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“Against a backdrop rich with purples, blues, and shades of black, a blaze of stars glittering across a vast empty sky spurs our curiosity about the past, driving us inevitably to ponder the future. For millennia, the night sky has been a collective canvas for our stories, maps, traditions, beliefs, and discoveries. Over the course of time, continents have formed and eroded, sea levels have risen and fallen, the chemistry of our atmosphere has changed, and yet the daily cycle of light to dark has remained pretty much the same . . . until the last 100 years.”
—Karen Trevino, from the foreword
No matter where we live, what language we speak, or what culture shapes our worldview, there is always the night. The darkness is a reminder of the ebb and flow, of an opportunity to recharge, of the movement of time. But how many of us have taken the time to truly know a starry night? To really know it.
Combining the lyrical writing of Paul Bogard with the stunning night-sky photography of Beau Rogers, To Know a Starry Night explores the powerful experience of being outside under a natural starry sky\--how important it is to human life, and how so many people don’t know this experience. As the night sky increasingly becomes flooded with artificial-light pollution, this poignant work helps us reconnect with the natural darkness of night, an experience that now, in our time, is fading from our lives.
About the Author
Paul Bogard is the author of several books, including The End of Night and The Ground Beneath Us. He is also the author/editor of Let There Be Night. A native Minnesotan, Bogard is now an associate professor of English at Hamline University in Saint Paul, Minnesota, where he teaches writing and environmental literature. For more information, visit paul-bogard.com.
Beau Rogers leads photography workshops across the American West and teaches English at Mohave Community College’s Bullhead City, Arizona, campus. For more information, visit GoWest.photography.com.
“Paul Bogard is the unofficial poet laureate of dark skies. This is a terrific work.”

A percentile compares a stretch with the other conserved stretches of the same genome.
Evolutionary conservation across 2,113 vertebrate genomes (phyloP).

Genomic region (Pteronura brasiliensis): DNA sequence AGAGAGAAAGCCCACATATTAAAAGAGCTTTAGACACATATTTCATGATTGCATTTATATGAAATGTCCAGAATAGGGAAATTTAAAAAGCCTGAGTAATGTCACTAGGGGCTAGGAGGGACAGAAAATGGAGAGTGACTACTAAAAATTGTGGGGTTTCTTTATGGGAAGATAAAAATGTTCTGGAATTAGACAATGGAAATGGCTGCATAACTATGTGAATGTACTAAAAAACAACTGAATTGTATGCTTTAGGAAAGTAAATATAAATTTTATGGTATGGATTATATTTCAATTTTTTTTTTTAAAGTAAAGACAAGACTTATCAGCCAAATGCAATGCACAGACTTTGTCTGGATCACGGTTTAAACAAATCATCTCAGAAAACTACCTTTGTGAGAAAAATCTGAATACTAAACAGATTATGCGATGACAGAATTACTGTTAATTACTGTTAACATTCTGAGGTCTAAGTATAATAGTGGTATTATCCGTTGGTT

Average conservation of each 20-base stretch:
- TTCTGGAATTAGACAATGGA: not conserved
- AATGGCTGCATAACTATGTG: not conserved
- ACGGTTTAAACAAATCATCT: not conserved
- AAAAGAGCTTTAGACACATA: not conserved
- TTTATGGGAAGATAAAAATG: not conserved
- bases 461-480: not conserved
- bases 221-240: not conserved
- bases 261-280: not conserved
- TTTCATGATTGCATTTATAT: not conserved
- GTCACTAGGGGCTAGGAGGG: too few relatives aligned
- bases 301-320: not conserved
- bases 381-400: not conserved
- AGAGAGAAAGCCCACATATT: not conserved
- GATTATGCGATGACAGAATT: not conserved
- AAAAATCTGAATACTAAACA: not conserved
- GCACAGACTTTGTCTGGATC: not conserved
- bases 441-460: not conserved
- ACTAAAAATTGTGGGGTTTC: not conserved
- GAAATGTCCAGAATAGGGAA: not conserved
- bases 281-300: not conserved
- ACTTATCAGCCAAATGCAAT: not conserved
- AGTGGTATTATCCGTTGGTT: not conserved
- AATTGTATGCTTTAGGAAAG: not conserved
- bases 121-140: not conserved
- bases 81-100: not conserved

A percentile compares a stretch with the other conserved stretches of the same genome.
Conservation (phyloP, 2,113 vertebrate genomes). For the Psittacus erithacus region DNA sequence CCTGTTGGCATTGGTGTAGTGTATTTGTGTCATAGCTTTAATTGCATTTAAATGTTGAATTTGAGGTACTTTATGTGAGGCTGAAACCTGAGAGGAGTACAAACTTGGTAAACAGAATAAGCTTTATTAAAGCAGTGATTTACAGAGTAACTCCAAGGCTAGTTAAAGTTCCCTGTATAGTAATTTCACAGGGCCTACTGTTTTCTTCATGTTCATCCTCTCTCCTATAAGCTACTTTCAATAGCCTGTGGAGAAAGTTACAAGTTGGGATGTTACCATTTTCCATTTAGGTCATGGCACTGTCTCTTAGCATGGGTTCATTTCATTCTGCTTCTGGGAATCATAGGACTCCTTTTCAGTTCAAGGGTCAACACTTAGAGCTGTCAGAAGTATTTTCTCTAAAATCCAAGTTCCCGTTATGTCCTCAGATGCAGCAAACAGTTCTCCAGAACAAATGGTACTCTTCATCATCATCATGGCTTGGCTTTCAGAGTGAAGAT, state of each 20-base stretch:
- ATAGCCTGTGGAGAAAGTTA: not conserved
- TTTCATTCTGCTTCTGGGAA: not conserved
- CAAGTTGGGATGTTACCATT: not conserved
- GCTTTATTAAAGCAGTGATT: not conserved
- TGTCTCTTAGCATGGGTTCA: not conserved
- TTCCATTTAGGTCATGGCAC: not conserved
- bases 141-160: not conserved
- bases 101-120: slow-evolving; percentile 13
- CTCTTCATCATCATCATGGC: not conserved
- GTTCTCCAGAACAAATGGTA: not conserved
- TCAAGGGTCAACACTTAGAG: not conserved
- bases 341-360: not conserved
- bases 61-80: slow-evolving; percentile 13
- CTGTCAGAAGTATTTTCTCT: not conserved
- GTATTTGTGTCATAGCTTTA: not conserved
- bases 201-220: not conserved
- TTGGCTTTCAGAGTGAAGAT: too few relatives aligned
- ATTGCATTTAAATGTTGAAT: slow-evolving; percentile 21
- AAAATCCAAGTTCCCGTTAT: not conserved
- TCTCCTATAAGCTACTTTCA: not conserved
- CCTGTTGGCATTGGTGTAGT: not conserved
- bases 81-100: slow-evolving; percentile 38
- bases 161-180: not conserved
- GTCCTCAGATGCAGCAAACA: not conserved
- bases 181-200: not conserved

—Christopher Cokinos, author of Hope Is the Thing with Feathers and The Fallen Sky
“Paul Bogard is a friend to International Dark-Sky Association and to the cause of protecting dark skies around the world. . . . While there are many vital reasons to reduce and control the use of artificial light at night--the waste of money and energy, the needless carbon emissions, the impacts on human and environmental health--it's this loss of the night sky experience that, in the end, inspires us to our work. To Know a Starry Night is a beautiful testament to the night and will inspire readers around the world with a new—or renewed—desire to have this experience as their own.”
—Ruskin Hartley, International Dark-Sky Association
“Paul Bogard brings attention to what we have lost, how our night skies are fading and growing dimmer over time, and how we can strive to protect our starry nights.”
—Roberta Moore, co-editor of Wild Nevada
"As an astronomer, I think I know the night sky. But Paul and Beau's book reminds me I mostly know it in small pieces on camera monitors and telescope displays. Through their prose and photographs I am reminded that in reality the night is a multisensory experience, one that includes mind as well as emotion, feeling as well as seeing. Their book is a beautiful testament to how much of ourselves we lose as our city lights obscure the stars."
—Dr. Tyler Nordgren, astronomer and artist
“An ode to joy of contemplating the starry sky. . . . The wonderful photographs by Beau Rogers will urge you to search for a dark place to see a star-filled night sky, and Paul will show how to reconcile yourself with the real night, or discover it for the first time. To savor it, to sip it in its complete essence, with your dark-adapted sight, with its sounds, its scents, its temperature, all different from their day counterparts.”
—Fabio Falchi, author of The World Atlas of Light Pollution, ISTIL - Light Pollution Science and Technology Institute